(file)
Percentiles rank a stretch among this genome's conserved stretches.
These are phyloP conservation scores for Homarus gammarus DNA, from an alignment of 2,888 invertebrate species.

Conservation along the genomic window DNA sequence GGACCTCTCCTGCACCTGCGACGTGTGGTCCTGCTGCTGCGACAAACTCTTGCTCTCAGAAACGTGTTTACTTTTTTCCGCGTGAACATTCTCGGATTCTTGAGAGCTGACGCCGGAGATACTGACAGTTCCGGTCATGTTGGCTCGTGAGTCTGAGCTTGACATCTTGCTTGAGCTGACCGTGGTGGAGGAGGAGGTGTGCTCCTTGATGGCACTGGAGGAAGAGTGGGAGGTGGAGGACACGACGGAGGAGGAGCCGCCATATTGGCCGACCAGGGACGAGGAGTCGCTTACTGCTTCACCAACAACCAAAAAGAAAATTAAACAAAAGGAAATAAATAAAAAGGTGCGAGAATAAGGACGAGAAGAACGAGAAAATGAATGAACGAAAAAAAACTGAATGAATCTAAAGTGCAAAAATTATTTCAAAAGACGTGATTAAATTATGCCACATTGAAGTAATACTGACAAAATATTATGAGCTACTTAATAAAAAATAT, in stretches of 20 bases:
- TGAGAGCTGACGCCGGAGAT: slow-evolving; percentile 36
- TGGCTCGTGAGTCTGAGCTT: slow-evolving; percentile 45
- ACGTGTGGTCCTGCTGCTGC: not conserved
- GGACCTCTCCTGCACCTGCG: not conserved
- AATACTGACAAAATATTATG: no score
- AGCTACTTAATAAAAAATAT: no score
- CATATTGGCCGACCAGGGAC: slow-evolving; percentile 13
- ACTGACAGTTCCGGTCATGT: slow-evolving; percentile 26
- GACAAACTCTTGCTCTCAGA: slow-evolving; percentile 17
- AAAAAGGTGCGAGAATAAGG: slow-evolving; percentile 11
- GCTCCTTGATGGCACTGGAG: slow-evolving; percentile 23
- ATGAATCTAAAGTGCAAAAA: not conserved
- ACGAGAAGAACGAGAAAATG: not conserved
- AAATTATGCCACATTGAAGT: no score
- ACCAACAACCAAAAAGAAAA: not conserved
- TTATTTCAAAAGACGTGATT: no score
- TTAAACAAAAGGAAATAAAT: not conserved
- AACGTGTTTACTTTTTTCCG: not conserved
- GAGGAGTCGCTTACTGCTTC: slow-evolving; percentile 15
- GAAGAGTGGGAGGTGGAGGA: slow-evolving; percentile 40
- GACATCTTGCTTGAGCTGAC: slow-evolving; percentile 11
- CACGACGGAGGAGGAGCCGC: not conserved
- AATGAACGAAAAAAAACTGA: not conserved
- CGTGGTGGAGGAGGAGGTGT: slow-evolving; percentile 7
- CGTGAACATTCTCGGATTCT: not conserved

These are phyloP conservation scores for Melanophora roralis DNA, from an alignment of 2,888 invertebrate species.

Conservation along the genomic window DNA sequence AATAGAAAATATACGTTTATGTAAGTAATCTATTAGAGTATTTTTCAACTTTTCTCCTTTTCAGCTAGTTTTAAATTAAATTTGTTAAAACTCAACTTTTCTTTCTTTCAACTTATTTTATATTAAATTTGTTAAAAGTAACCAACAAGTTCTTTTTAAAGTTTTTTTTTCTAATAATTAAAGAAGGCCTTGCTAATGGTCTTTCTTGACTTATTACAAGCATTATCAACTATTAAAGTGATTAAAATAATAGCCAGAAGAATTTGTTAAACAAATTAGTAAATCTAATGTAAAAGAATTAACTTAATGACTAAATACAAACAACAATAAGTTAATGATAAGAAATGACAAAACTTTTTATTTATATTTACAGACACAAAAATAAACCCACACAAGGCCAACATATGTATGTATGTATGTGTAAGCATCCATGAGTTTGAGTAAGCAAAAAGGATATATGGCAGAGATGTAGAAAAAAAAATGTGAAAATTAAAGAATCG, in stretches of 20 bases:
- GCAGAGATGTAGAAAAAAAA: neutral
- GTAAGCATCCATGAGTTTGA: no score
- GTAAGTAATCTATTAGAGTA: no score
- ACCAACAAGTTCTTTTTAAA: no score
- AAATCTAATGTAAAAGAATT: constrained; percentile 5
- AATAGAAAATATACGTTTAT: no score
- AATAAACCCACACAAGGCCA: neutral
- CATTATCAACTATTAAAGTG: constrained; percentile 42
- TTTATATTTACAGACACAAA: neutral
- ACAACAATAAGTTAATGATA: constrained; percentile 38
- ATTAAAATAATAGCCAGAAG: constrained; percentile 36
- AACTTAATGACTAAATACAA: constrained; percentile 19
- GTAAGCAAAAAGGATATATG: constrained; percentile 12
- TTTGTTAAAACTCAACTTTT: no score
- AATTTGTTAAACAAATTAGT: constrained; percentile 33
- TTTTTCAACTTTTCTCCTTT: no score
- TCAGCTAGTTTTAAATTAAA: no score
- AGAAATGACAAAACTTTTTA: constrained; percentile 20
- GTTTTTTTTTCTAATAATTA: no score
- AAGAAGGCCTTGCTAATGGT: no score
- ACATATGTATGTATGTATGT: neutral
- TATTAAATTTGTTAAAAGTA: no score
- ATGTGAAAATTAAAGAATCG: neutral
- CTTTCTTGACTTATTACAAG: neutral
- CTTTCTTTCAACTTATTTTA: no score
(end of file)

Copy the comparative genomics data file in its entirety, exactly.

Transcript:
Percentiles rank a stretch among this genome's conserved stretches.
These are phyloP conservation scores for Homarus gammarus DNA, from an alignment of 2,888 invertebrate species.

Conservation along the genomic window DNA sequence GGACCTCTCCTGCACCTGCGACGTGTGGTCCTGCTGCTGCGACAAACTCTTGCTCTCAGAAACGTGTTTACTTTTTTCCGCGTGAACATTCTCGGATTCTTGAGAGCTGACGCCGGAGATACTGACAGTTCCGGTCATGTTGGCTCGTGAGTCTGAGCTTGACATCTTGCTTGAGCTGACCGTGGTGGAGGAGGAGGTGTGCTCCTTGATGGCACTGGAGGAAGAGTGGGAGGTGGAGGACACGACGGAGGAGGAGCCGCCATATTGGCCGACCAGGGACGAGGAGTCGCTTACTGCTTCACCAACAACCAAAAAGAAAATTAAACAAAAGGAAATAAATAAAAAGGTGCGAGAATAAGGACGAGAAGAACGAGAAAATGAATGAACGAAAAAAAACTGAATGAATCTAAAGTGCAAAAATTATTTCAAAAGACGTGATTAAATTATGCCACATTGAAGTAATACTGACAAAATATTATGAGCTACTTAATAAAAAATAT, in stretches of 20 bases:
- TGAGAGCTGACGCCGGAGAT: slow-evolving; percentile 36
- TGGCTCGTGAGTCTGAGCTT: slow-evolving; percentile 45
- ACGTGTGGTCCTGCTGCTGC: not conserved
- GGACCTCTCCTGCACCTGCG: not conserved
- AATACTGACAAAATATTATG: no score
- AGCTACTTAATAAAAAATAT: no score
- CATATTGGCCGACCAGGGAC: slow-evolving; percentile 13
- ACTGACAGTTCCGGTCATGT: slow-evolving; percentile 26
- GACAAACTCTTGCTCTCAGA: slow-evolving; percentile 17
- AAAAAGGTGCGAGAATAAGG: slow-evolving; percentile 11
- GCTCCTTGATGGCACTGGAG: slow-evolving; percentile 23
- ATGAATCTAAAGTGCAAAAA: not conserved
- ACGAGAAGAACGAGAAAATG: not conserved
- AAATTATGCCACATTGAAGT: no score
- ACCAACAACCAAAAAGAAAA: not conserved
- TTATTTCAAAAGACGTGATT: no score
- TTAAACAAAAGGAAATAAAT: not conserved
- AACGTGTTTACTTTTTTCCG: not conserved
- GAGGAGTCGCTTACTGCTTC: slow-evolving; percentile 15
- GAAGAGTGGGAGGTGGAGGA: slow-evolving; percentile 40
- GACATCTTGCTTGAGCTGAC: slow-evolving; percentile 11
- CACGACGGAGGAGGAGCCGC: not conserved
- AATGAACGAAAAAAAACTGA: not conserved
- CGTGGTGGAGGAGGAGGTGT: slow-evolving; percentile 7
- CGTGAACATTCTCGGATTCT: not conserved

These are phyloP conservation scores for Melanophora roralis DNA, from an alignment of 2,888 invertebrate species.

Conservation along the genomic window DNA sequence AATAGAAAATATACGTTTATGTAAGTAATCTATTAGAGTATTTTTCAACTTTTCTCCTTTTCAGCTAGTTTTAAATTAAATTTGTTAAAACTCAACTTTTCTTTCTTTCAACTTATTTTATATTAAATTTGTTAAAAGTAACCAACAAGTTCTTTTTAAAGTTTTTTTTTCTAATAATTAAAGAAGGCCTTGCTAATGGTCTTTCTTGACTTATTACAAGCATTATCAACTATTAAAGTGATTAAAATAATAGCCAGAAGAATTTGTTAAACAAATTAGTAAATCTAATGTAAAAGAATTAACTTAATGACTAAATACAAACAACAATAAGTTAATGATAAGAAATGACAAAACTTTTTATTTATATTTACAGACACAAAAATAAACCCACACAAGGCCAACATATGTATGTATGTATGTGTAAGCATCCATGAGTTTGAGTAAGCAAAAAGGATATATGGCAGAGATGTAGAAAAAAAAATGTGAAAATTAAAGAATCG, in stretches of 20 bases:
- GCAGAGATGTAGAAAAAAAA: neutral
- GTAAGCATCCATGAGTTTGA: no score
- GTAAGTAATCTATTAGAGTA: no score
- ACCAACAAGTTCTTTTTAAA: no score
- AAATCTAATGTAAAAGAATT: constrained; percentile 5
- AATAGAAAATATACGTTTAT: no score
- AATAAACCCACACAAGGCCA: neutral
- CATTATCAACTATTAAAGTG: constrained; percentile 42
- TTTATATTTACAGACACAAA: neutral
- ACAACAATAAGTTAATGATA: constrained; percentile 38
- ATTAAAATAATAGCCAGAAG: constrained; percentile 36
- AACTTAATGACTAAATACAA: constrained; percentile 19
- GTAAGCAAAAAGGATATATG: constrained; percentile 12
- TTTGTTAAAACTCAACTTTT: no score
- AATTTGTTAAACAAATTAGT: constrained; percentile 33
- TTTTTCAACTTTTCTCCTTT: no score
- TCAGCTAGTTTTAAATTAAA: no score
- AGAAATGACAAAACTTTTTA: constrained; percentile 20
- GTTTTTTTTTCTAATAATTA: no score
- AAGAAGGCCTTGCTAATGGT: no score
- ACATATGTATGTATGTATGT: neutral
- TATTAAATTTGTTAAAAGTA: no score
- ATGTGAAAATTAAAGAATCG: neutral
- CTTTCTTGACTTATTACAAG: neutral
- CTTTCTTTCAACTTATTTTA: no score